Site studies indicate that there is substantive evidence that groundwater flow direction in the sitearea is toward the Willamette River (1). Hence, any wells on the bluff to the northeast, would beupgradient from the site and should not be affected by site releases. ATSDR representatives alsoreviewed records from the U.S. Geological Survey and the Oregon Water Resources Departmentfor evidence of wells in the site vicinity (6). Those records showed that a few wells wereinstalled years ago at locations as near as approximately one-half mile from the property, but thelocations are hydraulically upgradient from the site.

ATSDR representatives observed that the Willamette river is used extensively for shipping. Theriver flows generally northward past the site and discharges into the Columbia River severalmiles from the property. ODEQ advised ATSDR that the Willamette River is not used as apublic water supply source between the site and the Columbia River. Several towns,communities, and businesses downstream on the Columbia River either withdraw public waterdirectly from the river or use groundwater withdrawn at locations beside or beneath the river thatmight be affected by river water quality.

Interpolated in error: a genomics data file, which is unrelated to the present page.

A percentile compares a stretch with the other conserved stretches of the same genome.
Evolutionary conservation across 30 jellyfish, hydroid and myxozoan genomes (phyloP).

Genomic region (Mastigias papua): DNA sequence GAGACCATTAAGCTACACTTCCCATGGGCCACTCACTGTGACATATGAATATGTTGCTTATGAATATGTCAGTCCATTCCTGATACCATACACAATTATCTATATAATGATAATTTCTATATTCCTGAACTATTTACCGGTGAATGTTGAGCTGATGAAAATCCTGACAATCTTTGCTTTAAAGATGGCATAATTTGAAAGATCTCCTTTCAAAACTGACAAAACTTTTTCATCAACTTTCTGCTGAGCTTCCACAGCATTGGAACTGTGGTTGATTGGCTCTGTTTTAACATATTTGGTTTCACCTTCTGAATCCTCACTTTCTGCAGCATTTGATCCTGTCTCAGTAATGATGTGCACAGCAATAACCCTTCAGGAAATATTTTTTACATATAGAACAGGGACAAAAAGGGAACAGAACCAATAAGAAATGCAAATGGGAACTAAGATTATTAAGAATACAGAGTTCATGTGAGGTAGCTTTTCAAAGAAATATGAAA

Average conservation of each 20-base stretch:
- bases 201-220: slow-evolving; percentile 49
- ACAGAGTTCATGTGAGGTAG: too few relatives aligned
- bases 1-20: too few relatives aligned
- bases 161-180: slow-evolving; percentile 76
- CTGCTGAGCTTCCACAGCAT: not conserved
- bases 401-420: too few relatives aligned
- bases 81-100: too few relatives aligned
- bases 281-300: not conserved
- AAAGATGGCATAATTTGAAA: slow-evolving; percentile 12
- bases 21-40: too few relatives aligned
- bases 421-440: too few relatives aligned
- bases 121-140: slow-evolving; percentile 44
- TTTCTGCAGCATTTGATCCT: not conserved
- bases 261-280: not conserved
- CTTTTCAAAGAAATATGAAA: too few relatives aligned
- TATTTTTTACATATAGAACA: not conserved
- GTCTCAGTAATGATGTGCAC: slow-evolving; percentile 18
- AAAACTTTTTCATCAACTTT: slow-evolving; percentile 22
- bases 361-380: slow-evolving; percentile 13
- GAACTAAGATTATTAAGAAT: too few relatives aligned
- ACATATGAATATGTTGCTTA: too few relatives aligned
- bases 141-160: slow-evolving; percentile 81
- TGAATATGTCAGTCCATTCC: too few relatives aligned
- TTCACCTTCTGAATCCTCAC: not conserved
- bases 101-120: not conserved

River Biota

Studies show that salmon, steelhead trout, and other game fish and crayfish are abundant in theriver near the site (1).

D. Health Outcome Data

The State of Oregon maintains vital statistics (i.e., information about births and deaths). Thatinformation is collected at the county level. Oregon has neither a cancer nor a birth defectsregistry. No health studies on the workers at or the residents around the site were found.

COMMUNITY HEALTH CONCERNS